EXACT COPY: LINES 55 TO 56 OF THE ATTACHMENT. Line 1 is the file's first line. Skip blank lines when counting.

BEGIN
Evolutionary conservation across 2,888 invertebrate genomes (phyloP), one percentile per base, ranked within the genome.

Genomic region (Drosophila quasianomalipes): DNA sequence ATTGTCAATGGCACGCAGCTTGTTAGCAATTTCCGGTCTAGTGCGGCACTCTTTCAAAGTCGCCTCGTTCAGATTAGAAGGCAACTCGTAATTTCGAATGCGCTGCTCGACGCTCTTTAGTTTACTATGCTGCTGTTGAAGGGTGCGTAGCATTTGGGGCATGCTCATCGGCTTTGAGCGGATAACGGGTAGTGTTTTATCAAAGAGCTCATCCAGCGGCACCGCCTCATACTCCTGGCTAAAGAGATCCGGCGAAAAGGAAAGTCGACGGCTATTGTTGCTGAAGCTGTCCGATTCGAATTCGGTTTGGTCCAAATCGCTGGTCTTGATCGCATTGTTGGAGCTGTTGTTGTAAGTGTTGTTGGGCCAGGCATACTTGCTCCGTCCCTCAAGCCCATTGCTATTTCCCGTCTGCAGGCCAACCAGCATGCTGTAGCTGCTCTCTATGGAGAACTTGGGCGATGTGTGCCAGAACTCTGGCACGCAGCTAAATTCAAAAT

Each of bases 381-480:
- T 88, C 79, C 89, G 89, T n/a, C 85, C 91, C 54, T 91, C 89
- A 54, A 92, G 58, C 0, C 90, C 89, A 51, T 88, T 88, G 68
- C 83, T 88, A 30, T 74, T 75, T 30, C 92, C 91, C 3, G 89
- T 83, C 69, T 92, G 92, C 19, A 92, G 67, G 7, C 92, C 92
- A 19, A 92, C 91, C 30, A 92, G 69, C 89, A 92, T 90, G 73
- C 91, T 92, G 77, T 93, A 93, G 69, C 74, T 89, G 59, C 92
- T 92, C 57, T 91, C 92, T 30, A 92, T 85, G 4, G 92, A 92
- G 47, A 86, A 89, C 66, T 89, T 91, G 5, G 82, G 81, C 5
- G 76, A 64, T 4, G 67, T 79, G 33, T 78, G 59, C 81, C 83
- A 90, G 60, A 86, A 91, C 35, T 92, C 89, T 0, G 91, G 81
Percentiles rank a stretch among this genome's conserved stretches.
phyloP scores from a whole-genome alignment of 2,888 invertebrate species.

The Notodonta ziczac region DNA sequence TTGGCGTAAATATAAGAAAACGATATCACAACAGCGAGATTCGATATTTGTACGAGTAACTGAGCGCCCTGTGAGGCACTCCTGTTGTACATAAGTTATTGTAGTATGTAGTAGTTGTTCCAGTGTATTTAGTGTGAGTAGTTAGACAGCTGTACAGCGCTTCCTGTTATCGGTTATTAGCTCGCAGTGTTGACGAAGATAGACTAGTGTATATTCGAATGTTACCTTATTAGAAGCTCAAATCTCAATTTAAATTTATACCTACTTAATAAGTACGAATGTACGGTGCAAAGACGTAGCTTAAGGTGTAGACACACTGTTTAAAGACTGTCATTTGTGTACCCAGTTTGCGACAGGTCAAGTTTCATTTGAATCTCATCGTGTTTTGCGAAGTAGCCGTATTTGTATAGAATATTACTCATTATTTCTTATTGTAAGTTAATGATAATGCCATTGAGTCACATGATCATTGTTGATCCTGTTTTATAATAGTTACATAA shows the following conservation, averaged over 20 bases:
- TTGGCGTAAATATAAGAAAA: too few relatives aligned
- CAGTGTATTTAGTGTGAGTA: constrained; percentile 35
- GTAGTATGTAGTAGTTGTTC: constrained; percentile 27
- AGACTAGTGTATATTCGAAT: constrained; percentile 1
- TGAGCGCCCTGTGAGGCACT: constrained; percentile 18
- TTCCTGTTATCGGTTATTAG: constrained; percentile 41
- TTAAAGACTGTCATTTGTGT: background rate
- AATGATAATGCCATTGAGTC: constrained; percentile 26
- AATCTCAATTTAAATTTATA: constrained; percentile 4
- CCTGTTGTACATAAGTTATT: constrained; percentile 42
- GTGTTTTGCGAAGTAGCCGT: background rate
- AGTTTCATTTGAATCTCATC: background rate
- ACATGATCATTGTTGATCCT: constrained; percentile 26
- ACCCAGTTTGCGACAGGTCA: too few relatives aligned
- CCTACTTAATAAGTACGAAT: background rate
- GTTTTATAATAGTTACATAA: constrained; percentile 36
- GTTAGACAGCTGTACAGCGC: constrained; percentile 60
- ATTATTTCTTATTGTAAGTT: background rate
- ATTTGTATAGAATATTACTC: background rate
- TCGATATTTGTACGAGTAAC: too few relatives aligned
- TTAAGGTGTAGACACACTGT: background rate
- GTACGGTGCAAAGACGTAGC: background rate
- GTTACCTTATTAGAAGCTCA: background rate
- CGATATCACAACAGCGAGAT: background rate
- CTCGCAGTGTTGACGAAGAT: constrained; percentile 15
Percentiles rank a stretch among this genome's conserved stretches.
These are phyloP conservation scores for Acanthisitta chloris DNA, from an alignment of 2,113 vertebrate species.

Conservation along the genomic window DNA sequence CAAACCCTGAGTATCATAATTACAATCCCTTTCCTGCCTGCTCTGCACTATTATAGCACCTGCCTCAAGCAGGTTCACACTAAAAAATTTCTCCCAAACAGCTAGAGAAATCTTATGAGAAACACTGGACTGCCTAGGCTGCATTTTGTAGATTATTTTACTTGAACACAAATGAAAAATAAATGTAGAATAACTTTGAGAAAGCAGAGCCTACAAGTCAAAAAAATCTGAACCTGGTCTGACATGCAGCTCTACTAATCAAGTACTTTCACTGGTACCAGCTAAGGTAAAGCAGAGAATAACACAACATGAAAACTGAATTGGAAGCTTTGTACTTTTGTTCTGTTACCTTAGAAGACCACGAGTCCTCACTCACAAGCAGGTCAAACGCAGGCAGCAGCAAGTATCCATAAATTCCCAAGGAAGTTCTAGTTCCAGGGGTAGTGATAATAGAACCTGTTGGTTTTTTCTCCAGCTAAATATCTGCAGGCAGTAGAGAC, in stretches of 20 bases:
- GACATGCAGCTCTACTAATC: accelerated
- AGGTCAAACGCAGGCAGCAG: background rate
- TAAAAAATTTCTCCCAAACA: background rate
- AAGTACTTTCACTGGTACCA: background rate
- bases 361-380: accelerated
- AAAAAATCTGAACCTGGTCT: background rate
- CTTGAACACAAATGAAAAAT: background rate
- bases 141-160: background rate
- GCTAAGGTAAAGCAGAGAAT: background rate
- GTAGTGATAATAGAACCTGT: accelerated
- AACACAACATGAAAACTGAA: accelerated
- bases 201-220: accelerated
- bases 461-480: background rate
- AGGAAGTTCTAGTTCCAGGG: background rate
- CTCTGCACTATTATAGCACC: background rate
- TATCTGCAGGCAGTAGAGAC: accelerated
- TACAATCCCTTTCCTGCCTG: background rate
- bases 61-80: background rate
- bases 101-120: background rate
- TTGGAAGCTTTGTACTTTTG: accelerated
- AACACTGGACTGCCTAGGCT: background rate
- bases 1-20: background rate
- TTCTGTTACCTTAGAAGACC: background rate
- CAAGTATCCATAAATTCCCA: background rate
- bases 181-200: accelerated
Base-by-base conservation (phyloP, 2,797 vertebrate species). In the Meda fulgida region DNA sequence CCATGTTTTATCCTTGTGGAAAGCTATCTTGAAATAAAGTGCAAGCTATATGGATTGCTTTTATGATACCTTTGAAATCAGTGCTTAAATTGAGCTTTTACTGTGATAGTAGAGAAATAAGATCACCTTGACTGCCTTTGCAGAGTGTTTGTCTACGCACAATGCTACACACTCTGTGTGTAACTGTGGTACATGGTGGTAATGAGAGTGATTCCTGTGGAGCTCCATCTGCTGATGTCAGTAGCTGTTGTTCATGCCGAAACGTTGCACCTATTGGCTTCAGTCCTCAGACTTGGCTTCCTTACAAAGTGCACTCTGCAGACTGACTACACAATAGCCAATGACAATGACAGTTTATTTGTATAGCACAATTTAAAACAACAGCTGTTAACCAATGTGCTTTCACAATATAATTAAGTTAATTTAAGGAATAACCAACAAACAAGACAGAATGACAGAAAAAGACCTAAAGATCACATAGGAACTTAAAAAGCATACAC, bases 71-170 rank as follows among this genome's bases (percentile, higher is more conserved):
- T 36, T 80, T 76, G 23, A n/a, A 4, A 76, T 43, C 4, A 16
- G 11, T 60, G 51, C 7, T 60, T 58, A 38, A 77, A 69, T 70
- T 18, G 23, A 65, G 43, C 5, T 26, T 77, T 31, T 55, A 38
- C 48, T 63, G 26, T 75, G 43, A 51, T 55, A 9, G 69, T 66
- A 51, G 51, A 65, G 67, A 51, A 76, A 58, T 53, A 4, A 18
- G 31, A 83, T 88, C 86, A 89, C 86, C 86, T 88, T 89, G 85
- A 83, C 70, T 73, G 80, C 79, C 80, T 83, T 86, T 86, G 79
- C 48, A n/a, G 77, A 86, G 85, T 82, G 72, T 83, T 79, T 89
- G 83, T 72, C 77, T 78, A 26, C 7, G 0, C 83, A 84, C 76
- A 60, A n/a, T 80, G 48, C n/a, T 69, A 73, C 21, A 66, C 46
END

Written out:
- AACACAACATGAAAACTGAA: accelerated
- bases 201-220: accelerated